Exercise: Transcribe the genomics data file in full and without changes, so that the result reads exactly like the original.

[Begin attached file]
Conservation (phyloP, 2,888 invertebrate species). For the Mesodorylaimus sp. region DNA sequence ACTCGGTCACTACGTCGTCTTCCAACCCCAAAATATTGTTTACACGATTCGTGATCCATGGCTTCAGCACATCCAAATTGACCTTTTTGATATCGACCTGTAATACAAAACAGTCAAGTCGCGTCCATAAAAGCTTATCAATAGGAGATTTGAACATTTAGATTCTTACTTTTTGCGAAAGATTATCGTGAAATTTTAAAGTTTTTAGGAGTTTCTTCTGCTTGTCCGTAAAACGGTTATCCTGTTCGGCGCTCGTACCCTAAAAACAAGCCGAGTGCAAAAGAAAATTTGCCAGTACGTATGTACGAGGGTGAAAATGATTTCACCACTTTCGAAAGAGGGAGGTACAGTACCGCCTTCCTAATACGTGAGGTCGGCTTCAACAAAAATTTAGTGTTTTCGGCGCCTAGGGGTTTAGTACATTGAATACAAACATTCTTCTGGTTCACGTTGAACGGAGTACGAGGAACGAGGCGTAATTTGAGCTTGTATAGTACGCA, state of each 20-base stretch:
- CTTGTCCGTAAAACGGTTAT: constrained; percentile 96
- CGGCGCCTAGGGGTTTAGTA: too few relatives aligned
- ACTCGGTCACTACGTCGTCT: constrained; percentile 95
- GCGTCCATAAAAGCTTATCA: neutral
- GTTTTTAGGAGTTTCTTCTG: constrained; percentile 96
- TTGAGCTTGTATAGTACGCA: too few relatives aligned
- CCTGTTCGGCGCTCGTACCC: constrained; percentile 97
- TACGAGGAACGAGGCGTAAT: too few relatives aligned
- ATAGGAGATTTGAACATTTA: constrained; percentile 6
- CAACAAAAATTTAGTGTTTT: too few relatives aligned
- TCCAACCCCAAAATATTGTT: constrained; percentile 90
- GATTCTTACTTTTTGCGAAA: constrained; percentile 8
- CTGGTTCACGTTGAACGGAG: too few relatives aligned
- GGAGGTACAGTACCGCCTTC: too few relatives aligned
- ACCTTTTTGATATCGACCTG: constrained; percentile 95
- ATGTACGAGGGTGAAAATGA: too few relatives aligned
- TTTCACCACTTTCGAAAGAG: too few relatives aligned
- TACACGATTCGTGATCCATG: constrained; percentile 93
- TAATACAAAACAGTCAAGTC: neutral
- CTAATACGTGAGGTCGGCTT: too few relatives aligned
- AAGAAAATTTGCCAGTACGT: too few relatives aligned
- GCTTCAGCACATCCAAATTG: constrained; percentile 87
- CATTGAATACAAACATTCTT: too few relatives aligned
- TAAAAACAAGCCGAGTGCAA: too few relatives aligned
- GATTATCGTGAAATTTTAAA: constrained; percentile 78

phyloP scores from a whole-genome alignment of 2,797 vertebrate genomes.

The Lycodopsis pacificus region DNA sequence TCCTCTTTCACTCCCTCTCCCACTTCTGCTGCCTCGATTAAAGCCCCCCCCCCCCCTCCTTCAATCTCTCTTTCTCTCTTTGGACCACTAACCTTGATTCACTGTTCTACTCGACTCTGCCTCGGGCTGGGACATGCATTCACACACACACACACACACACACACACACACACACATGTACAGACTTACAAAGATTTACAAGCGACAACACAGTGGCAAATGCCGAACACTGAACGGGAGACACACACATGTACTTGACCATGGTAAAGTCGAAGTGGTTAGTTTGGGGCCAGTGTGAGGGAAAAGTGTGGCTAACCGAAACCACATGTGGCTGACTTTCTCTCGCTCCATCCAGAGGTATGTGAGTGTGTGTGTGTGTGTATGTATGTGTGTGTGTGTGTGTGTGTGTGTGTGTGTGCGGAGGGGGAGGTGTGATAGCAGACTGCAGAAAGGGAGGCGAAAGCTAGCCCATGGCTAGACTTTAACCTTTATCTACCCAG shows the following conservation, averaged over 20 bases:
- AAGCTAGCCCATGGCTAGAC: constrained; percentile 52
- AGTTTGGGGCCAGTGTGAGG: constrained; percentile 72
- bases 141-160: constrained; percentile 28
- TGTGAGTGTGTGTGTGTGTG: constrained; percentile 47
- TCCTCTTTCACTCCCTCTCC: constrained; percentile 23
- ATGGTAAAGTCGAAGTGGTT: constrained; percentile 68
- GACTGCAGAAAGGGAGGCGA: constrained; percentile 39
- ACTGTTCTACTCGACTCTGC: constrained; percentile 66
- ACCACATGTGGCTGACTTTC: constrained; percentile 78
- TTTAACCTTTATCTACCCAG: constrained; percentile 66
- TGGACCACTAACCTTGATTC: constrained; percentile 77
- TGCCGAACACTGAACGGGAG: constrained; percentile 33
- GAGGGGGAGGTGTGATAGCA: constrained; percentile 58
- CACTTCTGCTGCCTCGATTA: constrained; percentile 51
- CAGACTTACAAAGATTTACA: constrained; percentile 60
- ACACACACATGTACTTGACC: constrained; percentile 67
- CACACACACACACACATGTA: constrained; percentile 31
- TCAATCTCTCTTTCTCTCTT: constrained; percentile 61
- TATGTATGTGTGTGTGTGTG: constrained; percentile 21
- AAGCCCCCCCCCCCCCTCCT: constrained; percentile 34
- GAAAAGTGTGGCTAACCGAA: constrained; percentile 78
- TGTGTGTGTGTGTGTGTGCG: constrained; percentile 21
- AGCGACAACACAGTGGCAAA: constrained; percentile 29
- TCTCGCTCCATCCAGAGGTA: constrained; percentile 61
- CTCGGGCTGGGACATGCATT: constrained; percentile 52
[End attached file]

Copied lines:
Conservation (phyloP, 2,888 invertebrate species). For the Mesodorylaimus sp. region DNA sequence ACTCGGTCACTACGTCGTCTTCCAACCCCAAAATATTGTTTACACGATTCGTGATCCATGGCTTCAGCACATCCAAATTGACCTTTTTGATATCGACCTGTAATACAAAACAGTCAAGTCGCGTCCATAAAAGCTTATCAATAGGAGATTTGAACATTTAGATTCTTACTTTTTGCGAAAGATTATCGTGAAATTTTAAAGTTTTTAGGAGTTTCTTCTGCTTGTCCGTAAAACGGTTATCCTGTTCGGCGCTCGTACCCTAAAAACAAGCCGAGTGCAAAAGAAAATTTGCCAGTACGTATGTACGAGGGTGAAAATGATTTCACCACTTTCGAAAGAGGGAGGTACAGTACCGCCTTCCTAATACGTGAGGTCGGCTTCAACAAAAATTTAGTGTTTTCGGCGCCTAGGGGTTTAGTACATTGAATACAAACATTCTTCTGGTTCACGTTGAACGGAGTACGAGGAACGAGGCGTAATTTGAGCTTGTATAGTACGCA, state of each 20-base stretch:
- CTTGTCCGTAAAACGGTTAT: constrained; percentile 96
- CGGCGCCTAGGGGTTTAGTA: too few relatives aligned
- ACTCGGTCACTACGTCGTCT: constrained; percentile 95
- GCGTCCATAAAAGCTTATCA: neutral
- GTTTTTAGGAGTTTCTTCTG: constrained; percentile 96
- TTGAGCTTGTATAGTACGCA: too few relatives aligned
- CCTGTTCGGCGCTCGTACCC: constrained; percentile 97
- TACGAGGAACGAGGCGTAAT: too few relatives aligned
- ATAGGAGATTTGAACATTTA: constrained; percentile 6
- CAACAAAAATTTAGTGTTTT: too few relatives aligned
- TCCAACCCCAAAATATTGTT: constrained; percentile 90
- GATTCTTACTTTTTGCGAAA: constrained; percentile 8
- CTGGTTCACGTTGAACGGAG: too few relatives aligned
- GGAGGTACAGTACCGCCTTC: too few relatives aligned
- ACCTTTTTGATATCGACCTG: constrained; percentile 95
- ATGTACGAGGGTGAAAATGA: too few relatives aligned
- TTTCACCACTTTCGAAAGAG: too few relatives aligned
- TACACGATTCGTGATCCATG: constrained; percentile 93
- TAATACAAAACAGTCAAGTC: neutral
- CTAATACGTGAGGTCGGCTT: too few relatives aligned
- AAGAAAATTTGCCAGTACGT: too few relatives aligned
- GCTTCAGCACATCCAAATTG: constrained; percentile 87
- CATTGAATACAAACATTCTT: too few relatives aligned
- TAAAAACAAGCCGAGTGCAA: too few relatives aligned
- GATTATCGTGAAATTTTAAA: constrained; percentile 78

phyloP scores from a whole-genome alignment of 2,797 vertebrate genomes.

The Lycodopsis pacificus region DNA sequence TCCTCTTTCACTCCCTCTCCCACTTCTGCTGCCTCGATTAAAGCCCCCCCCCCCCCTCCTTCAATCTCTCTTTCTCTCTTTGGACCACTAACCTTGATTCACTGTTCTACTCGACTCTGCCTCGGGCTGGGACATGCATTCACACACACACACACACACACACACACACACACACATGTACAGACTTACAAAGATTTACAAGCGACAACACAGTGGCAAATGCCGAACACTGAACGGGAGACACACACATGTACTTGACCATGGTAAAGTCGAAGTGGTTAGTTTGGGGCCAGTGTGAGGGAAAAGTGTGGCTAACCGAAACCACATGTGGCTGACTTTCTCTCGCTCCATCCAGAGGTATGTGAGTGTGTGTGTGTGTGTATGTATGTGTGTGTGTGTGTGTGTGTGTGTGTGTGTGCGGAGGGGGAGGTGTGATAGCAGACTGCAGAAAGGGAGGCGAAAGCTAGCCCATGGCTAGACTTTAACCTTTATCTACCCAG shows the following conservation, averaged over 20 bases:
- AAGCTAGCCCATGGCTAGAC: constrained; percentile 52
- AGTTTGGGGCCAGTGTGAGG: constrained; percentile 72
- bases 141-160: constrained; percentile 28
- TGTGAGTGTGTGTGTGTGTG: constrained; percentile 47
- TCCTCTTTCACTCCCTCTCC: constrained; percentile 23
- ATGGTAAAGTCGAAGTGGTT: constrained; percentile 68
- GACTGCAGAAAGGGAGGCGA: constrained; percentile 39
- ACTGTTCTACTCGACTCTGC: constrained; percentile 66
- ACCACATGTGGCTGACTTTC: constrained; percentile 78
- TTTAACCTTTATCTACCCAG: constrained; percentile 66
- TGGACCACTAACCTTGATTC: constrained; percentile 77
- TGCCGAACACTGAACGGGAG: constrained; percentile 33
- GAGGGGGAGGTGTGATAGCA: constrained; percentile 58
- CACTTCTGCTGCCTCGATTA: constrained; percentile 51
- CAGACTTACAAAGATTTACA: constrained; percentile 60
- ACACACACATGTACTTGACC: constrained; percentile 67
- CACACACACACACACATGTA: constrained; percentile 31
- TCAATCTCTCTTTCTCTCTT: constrained; percentile 61
- TATGTATGTGTGTGTGTGTG: constrained; percentile 21
- AAGCCCCCCCCCCCCCTCCT: constrained; percentile 34
- GAAAAGTGTGGCTAACCGAA: constrained; percentile 78
- TGTGTGTGTGTGTGTGTGCG: constrained; percentile 21
- AGCGACAACACAGTGGCAAA: constrained; percentile 29
- TCTCGCTCCATCCAGAGGTA: constrained; percentile 61
- CTCGGGCTGGGACATGCATT: constrained; percentile 52